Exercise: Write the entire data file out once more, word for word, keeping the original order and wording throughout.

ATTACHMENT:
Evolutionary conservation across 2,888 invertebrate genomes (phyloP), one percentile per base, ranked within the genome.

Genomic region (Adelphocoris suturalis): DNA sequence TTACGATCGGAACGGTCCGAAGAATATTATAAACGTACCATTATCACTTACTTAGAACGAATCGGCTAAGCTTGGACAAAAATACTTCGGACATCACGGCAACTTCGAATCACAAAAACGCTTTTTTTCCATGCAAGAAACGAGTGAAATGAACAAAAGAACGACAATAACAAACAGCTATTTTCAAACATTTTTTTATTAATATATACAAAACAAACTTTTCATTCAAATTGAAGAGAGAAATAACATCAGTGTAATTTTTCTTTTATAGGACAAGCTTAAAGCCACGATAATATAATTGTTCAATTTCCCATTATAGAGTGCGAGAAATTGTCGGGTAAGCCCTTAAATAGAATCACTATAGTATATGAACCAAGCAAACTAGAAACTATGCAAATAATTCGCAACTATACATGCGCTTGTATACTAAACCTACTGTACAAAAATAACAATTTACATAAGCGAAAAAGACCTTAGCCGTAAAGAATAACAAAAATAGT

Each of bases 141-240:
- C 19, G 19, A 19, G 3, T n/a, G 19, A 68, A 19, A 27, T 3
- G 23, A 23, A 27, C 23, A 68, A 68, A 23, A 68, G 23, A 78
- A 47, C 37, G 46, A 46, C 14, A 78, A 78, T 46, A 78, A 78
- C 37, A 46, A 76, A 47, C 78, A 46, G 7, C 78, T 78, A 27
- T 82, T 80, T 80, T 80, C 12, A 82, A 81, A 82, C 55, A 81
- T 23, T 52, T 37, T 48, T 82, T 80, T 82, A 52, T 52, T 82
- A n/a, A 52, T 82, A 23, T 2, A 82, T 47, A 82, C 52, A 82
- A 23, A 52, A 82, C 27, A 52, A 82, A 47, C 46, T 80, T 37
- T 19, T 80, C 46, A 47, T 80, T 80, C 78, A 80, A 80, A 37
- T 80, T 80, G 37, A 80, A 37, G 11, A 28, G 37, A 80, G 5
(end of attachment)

Evolutionary conservation across 2,888 invertebrate genomes (phyloP), one percentile per base, ranked within the genome.

Genomic region (Adelphocoris suturalis): DNA sequence TTACGATCGGAACGGTCCGAAGAATATTATAAACGTACCATTATCACTTACTTAGAACGAATCGGCTAAGCTTGGACAAAAATACTTCGGACATCACGGCAACTTCGAATCACAAAAACGCTTTTTTTCCATGCAAGAAACGAGTGAAATGAACAAAAGAACGACAATAACAAACAGCTATTTTCAAACATTTTTTTATTAATATATACAAAACAAACTTTTCATTCAAATTGAAGAGAGAAATAACATCAGTGTAATTTTTCTTTTATAGGACAAGCTTAAAGCCACGATAATATAATTGTTCAATTTCCCATTATAGAGTGCGAGAAATTGTCGGGTAAGCCCTTAAATAGAATCACTATAGTATATGAACCAAGCAAACTAGAAACTATGCAAATAATTCGCAACTATACATGCGCTTGTATACTAAACCTACTGTACAAAAATAACAATTTACATAAGCGAAAAAGACCTTAGCCGTAAAGAATAACAAAAATAGT

Each of bases 141-240:
- C 19, G 19, A 19, G 3, T n/a, G 19, A 68, A 19, A 27, T 3
- G 23, A 23, A 27, C 23, A 68, A 68, A 23, A 68, G 23, A 78
- A 47, C 37, G 46, A 46, C 14, A 78, A 78, T 46, A 78, A 78
- C 37, A 46, A 76, A 47, C 78, A 46, G 7, C 78, T 78, A 27
- T 82, T 80, T 80, T 80, C 12, A 82, A 81, A 82, C 55, A 81
- T 23, T 52, T 37, T 48, T 82, T 80, T 82, A 52, T 52, T 82
- A n/a, A 52, T 82, A 23, T 2, A 82, T 47, A 82, C 52, A 82
- A 23, A 52, A 82, C 27, A 52, A 82, A 47, C 46, T 80, T 37
- T 19, T 80, C 46, A 47, T 80, T 80, C 78, A 80, A 80, A 37
- T 80, T 80, G 37, A 80, A 37, G 11, A 28, G 37, A 80, G 5